I recall feeling pretty defeated after that appointment, but then determined to find a better option.
I decided I needed to do more research and get a "second opinion". So I enlisted the help of friends, even saw a therapist to talk through my feelings and eventually was steered towards a team of doctors right in my back yard. It turns out Salem Hospital, 20 minutes from my home was excellent and my doctors were amazing. The surgery was long... 9 hours, but the beauty of it was that the mastectomy and reconstruction took place as one event, so when I awakened from anesthesia the deed was done. I knew very well what was at stake so my first words as I came to, thick with nausea, were: " and the lymph nodes?" ...AOK. Thank goodness. So I went right back to sleep and stayed there for the next 15 hours.
The other remarkable thing about this hospital was that they embraced alternative healing practices. Not only did they allow a Reiki therapist to work on me just before surgery and then immediately after right in the recovery room, but they billed me for it right through the hospital. I believe that this was one of the factors that helped me recover so quickly. And gave me hope that things are changing in the field of Western medicine.
My plastic surgeon was (and is) extraordinary. She studied to be an artist until she decided to make a left turn into medicine, bringing her keen eye and delicate motor skills to the field of plastic surgery with a specialty in breast reconstruction. So our appointments were all about how she would reshape my figure and construct the "seams" of my new topography. She showed me pictures and looked me straight in the eye when we talked. She answered dozens of questions with patience and keen intelligence. As it turned out, I healed beautifully and got the breast reduction and uplift I had secretly wanted for years. And now, over 10 years later I am free of cancer and healthier than ever. And she has become one of my closest friends.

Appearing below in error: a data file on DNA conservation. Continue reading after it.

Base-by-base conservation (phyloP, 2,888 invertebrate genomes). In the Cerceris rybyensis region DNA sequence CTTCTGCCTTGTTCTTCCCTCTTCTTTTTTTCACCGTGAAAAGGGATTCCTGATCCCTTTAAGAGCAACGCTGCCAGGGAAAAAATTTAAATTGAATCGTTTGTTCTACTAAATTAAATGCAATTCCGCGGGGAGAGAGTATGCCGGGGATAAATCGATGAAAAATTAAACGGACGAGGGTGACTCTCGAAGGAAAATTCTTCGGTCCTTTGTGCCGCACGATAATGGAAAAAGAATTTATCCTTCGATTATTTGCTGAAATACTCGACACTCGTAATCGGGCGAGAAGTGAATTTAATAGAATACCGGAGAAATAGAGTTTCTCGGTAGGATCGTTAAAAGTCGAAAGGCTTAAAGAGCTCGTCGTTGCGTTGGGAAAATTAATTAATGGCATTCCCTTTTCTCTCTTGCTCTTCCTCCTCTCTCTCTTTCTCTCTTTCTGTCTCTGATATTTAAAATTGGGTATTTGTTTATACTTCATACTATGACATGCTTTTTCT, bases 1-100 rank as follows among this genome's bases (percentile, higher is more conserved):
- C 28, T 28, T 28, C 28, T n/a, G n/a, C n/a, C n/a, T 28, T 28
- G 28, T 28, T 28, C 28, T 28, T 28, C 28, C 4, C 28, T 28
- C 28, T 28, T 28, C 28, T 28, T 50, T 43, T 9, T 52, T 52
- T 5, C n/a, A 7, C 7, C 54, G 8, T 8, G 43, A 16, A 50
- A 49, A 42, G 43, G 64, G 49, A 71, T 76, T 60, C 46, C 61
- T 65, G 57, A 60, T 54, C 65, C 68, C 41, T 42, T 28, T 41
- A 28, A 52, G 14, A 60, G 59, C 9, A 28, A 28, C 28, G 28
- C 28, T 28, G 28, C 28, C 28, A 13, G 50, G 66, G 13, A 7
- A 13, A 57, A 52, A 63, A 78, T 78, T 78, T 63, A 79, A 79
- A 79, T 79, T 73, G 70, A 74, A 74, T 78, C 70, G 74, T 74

I was oddly happy in the weeks leading up to my surgery. Instinctively I knew that this respite was something I desperately needed. I was never afraid. Why? I have no idea...I guess because I felt I was in good hands, I had been reassured that the cancer was very early stage, and I guess I just had faith. Strangely, it felt perfectly natural.
Little did I know